The inaugural SIT-UP Award has gone to Christina Murdock for her production Dangerous Giant Animals currently wowing audiences at Underbelly. It is based on her experience of growing up with her disabled sister. The £5,000 Award will help the production to further promote its message and improve its engagement with audiences and relevant charities.
A panel of judges, made up of arts and charity professionals, decided that Dangerous
Giant Animals poignantly shone a spotlight on events that are rarely discussed as they happen behind closed doors but which have a profound effect on the relationship between those with disabilities and their carers.
Dangerous Giant Animals tells the story of Christina’s relationship with her younger sister who has severe disabilities and the impact it has had, and still has, on her life. Her solo show was created with the help of a modest production team and supported by Christina’s personal crowdfunding campaign. After the show, Murdock greets members of the audience with a badge and an opportunity to write their own response to the issues raised for her display board. She also listens to her audiences’ own stories. Her publicity material contains contact information about the sibling carer support charity, SIBS.
It is estimated that there are 500,000 young people in the UK with a disabled sibling, many of whom also act as carers. There are around seven million carers in the UK, with three in five people being carers at some point in their lives. The stresses on carers and family members too often remain unspoken, and this play provides a special insight into this issue in a thought-provoking and emotional way.
Christina Murdock said: ‘My goal in writing and performing Dangerous Giant Animals was to share my personal story to bring greater awareness, empathy, and attention to the world of disability, especially from the sibling perspective. I wanted to shed light on a topic that is rarely spoken about, and yet plays a huge part in my life and in the lives of so many others.’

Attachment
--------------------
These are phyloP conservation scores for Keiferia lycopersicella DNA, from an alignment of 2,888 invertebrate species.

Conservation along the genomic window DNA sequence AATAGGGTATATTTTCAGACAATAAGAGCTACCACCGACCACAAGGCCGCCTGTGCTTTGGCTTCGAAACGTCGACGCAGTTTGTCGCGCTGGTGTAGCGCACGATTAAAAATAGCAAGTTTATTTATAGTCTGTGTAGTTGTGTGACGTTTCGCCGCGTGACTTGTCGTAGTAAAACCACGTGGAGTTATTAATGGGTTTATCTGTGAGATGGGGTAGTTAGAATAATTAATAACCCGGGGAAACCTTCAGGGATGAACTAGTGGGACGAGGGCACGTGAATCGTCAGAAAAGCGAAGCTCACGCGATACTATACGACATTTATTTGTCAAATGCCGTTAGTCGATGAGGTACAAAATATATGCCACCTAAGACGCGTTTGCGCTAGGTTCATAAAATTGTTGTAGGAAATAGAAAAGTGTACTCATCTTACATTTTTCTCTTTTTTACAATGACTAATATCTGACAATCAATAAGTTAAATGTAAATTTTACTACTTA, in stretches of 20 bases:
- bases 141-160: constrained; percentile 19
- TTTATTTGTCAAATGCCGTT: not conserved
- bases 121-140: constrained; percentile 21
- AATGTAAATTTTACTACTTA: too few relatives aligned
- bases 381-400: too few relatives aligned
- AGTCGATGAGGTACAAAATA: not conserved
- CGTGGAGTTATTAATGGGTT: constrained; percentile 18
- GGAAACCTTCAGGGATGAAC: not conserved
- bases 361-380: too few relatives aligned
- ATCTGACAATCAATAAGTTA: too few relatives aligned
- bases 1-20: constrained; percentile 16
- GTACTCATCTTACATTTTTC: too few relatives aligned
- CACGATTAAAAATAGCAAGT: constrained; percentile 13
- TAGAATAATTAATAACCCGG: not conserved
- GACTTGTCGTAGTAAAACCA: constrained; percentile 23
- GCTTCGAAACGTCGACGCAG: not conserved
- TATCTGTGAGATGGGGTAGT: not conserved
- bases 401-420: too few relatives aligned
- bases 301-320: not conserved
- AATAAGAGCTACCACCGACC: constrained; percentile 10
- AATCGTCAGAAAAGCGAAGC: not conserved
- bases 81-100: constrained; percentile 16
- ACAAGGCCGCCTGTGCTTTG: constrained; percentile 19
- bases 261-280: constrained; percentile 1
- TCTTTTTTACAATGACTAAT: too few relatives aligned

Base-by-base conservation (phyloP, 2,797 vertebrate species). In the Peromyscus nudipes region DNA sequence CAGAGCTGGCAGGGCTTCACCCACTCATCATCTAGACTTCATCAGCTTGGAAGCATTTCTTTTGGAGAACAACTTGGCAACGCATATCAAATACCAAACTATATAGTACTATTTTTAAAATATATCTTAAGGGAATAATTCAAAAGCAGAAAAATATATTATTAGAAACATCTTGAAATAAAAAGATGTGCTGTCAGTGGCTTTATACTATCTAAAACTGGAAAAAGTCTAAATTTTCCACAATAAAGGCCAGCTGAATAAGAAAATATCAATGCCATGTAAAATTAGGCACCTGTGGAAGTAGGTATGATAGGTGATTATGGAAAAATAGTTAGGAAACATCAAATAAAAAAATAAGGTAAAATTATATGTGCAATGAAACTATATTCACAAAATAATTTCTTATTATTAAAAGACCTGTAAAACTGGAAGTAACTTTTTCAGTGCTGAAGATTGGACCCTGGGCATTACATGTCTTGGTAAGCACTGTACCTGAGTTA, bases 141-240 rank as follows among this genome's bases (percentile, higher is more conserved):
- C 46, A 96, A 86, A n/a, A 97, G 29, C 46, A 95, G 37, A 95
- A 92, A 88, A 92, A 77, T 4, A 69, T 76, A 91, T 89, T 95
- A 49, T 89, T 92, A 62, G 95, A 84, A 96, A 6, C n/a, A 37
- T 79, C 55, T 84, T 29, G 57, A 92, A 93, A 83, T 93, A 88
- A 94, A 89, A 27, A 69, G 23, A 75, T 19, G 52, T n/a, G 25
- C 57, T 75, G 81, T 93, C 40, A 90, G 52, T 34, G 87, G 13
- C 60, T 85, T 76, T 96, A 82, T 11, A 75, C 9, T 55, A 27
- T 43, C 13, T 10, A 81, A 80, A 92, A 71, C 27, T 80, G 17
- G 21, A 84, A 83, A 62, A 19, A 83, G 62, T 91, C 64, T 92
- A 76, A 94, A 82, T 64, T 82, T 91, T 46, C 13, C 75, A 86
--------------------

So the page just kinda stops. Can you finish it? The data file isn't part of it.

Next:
Christina added: ‘My hope is that my show will start more conversation about the complexities of care taking and disability in order to provide more support for those in need. I’m excited to work with SIT-UP on making sure this story reaches people across the country and the world; I want them to know they’re not alone.“
Over the last three weeks, our judges attended a number of shows with themes ranging from racism to mental health, sexual harassment to domestic violence. They agreed the quality of the work was high and have also decided to issue an additional Special Commendation Award worth £1,000 to Strictly Arts’ production of Freeman, a play which passionately explores, racism, generational trauma and mental health in prisons.
The panel congratulates all the companies who engaged with such vital social issues
during this year’s Edinburgh Festival Fringe. Theatre has the power to communicate
directly to audiences in a unique way and the SIT-UP team looks forward to working with both these companies, and many others, to bring more issues to light and to challenge and change people’s perceptions.
The winner was decided by a panel of judges comprising David Graham (founder of SIT-UP Awards); Robert Iles (co-founder of UK Theatre Web); Jez Bond (Park Theatre Director); Celia Tennant (Chief Executive of Inspiring Scotland); Rhea Lewis (Creative Producer and Co-Founder of Project X); and Adam Kashmiry, whose play Adam inspired Graham to set up these awards.
The judging panel were also informed by the result of audience polling at the short-listed shows. Dangerous Giant Animals was voted by audiences as the most powerful play.
David Graham, founder of SIT-UP said: ‘Theatre can change attitudes. The aim of giving this prize is to enable a production to have wider social impact beyond the Edinburgh Fringe. We are now planning to help Christina Murdock and the charities with whom she is working’.
Celia Tennant, award judge and chief executive of Inspiring Scotland said: ‘Dangerous Giant Animals is a wonderful and warm personal account of growing up with a sibling with disabilities. I was full of empathy for Christina, her sister and family. There is much to inform us and how we support carers and their families with empathy and understanding.’
Jez Bond, founder and artistic director of Park Theatre said: ‘It was a pleasure to be a judge at this year’s festival. I was particularly blown away by two of the shows, which so deserve recognition and a wider audience. Dangerous Giant Animals and Freeman were two of the most powerful plays I’ve seen in a long time. Both were told with incredible passion and energy, and from such a personal perspective. Everyone should see these plays and talk about them.’